Cloudy skies and occasional drizzle did little to dampen spirits at this year’s Jamaica Jazz and Blues Festival, as legions of music lovers descended on Rose Hall, a historic, 7,000-acre north coast plantation, to see and hear performers ranging from Lionel Richie and British sensation Estelle to the legendary O’Jays and Reggae superstar Maxi Priest.
With nine acts scheduled for the first night and seven each thereafter over the course of the festival’s three days, production manager Robert Stewart reached out to veteran sound engineer Raphael “Raffie” Alkins to take the festival to a different level and help solve the logistical dilemma of managing so many performances in such a short span of time.
“This was an easy one,” Alkins notes, recalling the hectic days on the laid-back island leading up to the event. “I showed the team a flow chart I designed for the show and how to make it happen. The most important part of a plan in these kinds of applications is the microphones. If you have the right quantity at your disposal, you can pre-mic everything for each act ahead of time and have it ready to go.
“Then when the show starts, you literally roll the acts in-and-out almost like they’re going through a revolving door. As one comes on, the other before it has been moved to the side on rolling risers, and that stage is being struck.”
Alkins, who honed his quick-change skills doing shows like the GRAMMYs, Latin GRAMMYs, Latin Billboards, and Latin Video Music Awards, came to the event knowing he’d never be able to find the sheer number of microphones he’d need for the job in Jamaica.
Turning stateside to Tom Krajecki of Shure, who he had met before at a number of awards shows, he ultimately amassed a sizable mic locker shipped to the site from Shure headquarters in Niles, Illinois, and from the manufacturer’s Nashville office.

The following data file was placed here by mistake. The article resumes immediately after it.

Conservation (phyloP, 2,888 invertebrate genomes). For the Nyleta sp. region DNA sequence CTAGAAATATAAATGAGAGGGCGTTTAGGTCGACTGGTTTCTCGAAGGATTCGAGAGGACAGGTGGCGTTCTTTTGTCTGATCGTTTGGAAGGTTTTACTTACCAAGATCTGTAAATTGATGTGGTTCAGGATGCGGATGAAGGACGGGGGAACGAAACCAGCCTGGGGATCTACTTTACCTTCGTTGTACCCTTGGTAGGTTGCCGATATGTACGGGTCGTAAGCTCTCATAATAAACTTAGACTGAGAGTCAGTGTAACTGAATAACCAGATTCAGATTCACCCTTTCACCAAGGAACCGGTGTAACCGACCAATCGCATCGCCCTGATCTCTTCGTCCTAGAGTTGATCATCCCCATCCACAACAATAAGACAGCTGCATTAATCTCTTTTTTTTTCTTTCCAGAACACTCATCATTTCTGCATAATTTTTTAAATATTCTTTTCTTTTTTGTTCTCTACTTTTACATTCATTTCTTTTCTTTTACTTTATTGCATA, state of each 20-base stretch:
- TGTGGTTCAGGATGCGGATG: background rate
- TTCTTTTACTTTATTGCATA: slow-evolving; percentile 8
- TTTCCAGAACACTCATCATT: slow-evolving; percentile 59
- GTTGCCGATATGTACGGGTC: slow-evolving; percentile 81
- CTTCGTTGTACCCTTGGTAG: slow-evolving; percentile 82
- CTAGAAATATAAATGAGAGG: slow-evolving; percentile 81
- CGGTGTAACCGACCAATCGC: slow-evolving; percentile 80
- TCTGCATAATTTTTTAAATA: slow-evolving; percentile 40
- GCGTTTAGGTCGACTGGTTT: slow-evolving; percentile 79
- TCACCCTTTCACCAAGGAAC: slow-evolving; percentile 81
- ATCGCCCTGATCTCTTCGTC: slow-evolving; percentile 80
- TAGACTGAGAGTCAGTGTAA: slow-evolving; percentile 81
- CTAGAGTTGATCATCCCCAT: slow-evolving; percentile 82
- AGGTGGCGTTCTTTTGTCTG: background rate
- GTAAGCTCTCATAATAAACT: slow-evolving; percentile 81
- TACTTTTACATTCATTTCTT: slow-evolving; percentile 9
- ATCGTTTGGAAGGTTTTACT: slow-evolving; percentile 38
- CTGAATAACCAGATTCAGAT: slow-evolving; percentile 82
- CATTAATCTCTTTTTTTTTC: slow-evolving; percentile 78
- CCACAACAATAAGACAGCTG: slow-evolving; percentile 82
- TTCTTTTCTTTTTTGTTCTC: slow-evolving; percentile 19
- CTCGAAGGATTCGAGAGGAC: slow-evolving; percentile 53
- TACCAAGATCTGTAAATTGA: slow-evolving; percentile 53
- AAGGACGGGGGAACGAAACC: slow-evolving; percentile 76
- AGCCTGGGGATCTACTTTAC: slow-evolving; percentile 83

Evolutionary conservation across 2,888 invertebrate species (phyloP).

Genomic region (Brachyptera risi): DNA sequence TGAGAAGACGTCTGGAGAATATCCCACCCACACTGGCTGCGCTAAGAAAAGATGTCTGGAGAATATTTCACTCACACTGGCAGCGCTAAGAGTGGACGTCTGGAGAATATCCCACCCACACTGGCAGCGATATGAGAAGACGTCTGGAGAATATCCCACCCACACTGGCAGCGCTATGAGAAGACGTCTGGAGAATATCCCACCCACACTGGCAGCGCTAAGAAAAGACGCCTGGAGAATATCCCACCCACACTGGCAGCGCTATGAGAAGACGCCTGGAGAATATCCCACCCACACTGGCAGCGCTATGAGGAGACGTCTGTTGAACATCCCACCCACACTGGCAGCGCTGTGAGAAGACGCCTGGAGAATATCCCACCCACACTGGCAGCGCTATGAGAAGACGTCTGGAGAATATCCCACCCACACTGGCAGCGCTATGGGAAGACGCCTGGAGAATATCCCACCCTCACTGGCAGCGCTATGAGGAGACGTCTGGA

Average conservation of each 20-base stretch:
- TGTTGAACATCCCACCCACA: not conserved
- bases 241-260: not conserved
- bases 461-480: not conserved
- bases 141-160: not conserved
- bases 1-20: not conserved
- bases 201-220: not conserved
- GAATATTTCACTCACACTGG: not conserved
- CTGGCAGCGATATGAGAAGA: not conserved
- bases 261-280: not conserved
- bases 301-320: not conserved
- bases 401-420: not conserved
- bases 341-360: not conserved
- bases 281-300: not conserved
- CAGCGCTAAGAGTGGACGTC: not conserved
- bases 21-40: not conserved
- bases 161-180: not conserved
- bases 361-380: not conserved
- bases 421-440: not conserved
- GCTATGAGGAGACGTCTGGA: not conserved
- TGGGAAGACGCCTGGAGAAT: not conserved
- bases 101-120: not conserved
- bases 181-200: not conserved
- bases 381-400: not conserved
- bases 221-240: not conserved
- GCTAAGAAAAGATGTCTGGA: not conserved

While the actual performance space onstage at Rose Hall measured only 60 feet 40 feet, Alkins and his crew were fortunate enough to have sizable real estate at his disposal in the wings. It was in this space that the sound team constructed pre-miced drum and keyboard risers on wheels that could be swept onstage, plugged-in, and ready-to-go in a moment’s time.
“Everything functioned flawlessly,” he relates. “Our input lists were all-Shure from snare mics to vocals. We had a number of options available for each act, which worked out nicely for our performers, who all were longtime Shure users for the most part.
“Bands like the O’Jays, who have been using the SM Series for years, had a chance to try newer gear from the KSM line—something they’ve never done before. They appreciated the opportunity. Likewise, members of the local crew were exposed to techniques not commonly employed on the island. It was a learning experience for a lot of people on a lot of different levels.”
Lionel Richie took the stage on the second night with a KSM9. Shure UHF-R wireless was used on all other backing and lead vocals throughout the festival, with a variety of capsules. Working in an environment lacking the support of FCC rules and regulations, Alkins found that his UHF-R systems were nonetheless more than up to the task.
“These Shure systems were so solid that nothing could get in here even if it tried,” he reports. “This is the wireless of choice. There are never any dropouts. Performance is as solid as a rock. Even within this current economic climate, Shure made the commitments necessary to make it all happen.”
Also known for his work with Ricky Martin over the last 11 years, Alkins additionally tours with a number of other top artists. Now sponsored by the Jamaica Tourist Board, which funneled $500,000 into the annual event this year, the 2009 Jamaica Jazz and Blues Festival attracted 10,000 people each night, 67percent of that number being visitors to the island.
A cross-cultural collection of Jamaicans and Americans, including Fitztheo Brown, Dwight Bancey, FOH mixer Omatali Beckett, monitor mixer Lorin White, and system tech Neil Rosenstock formed the sound crew working on the project.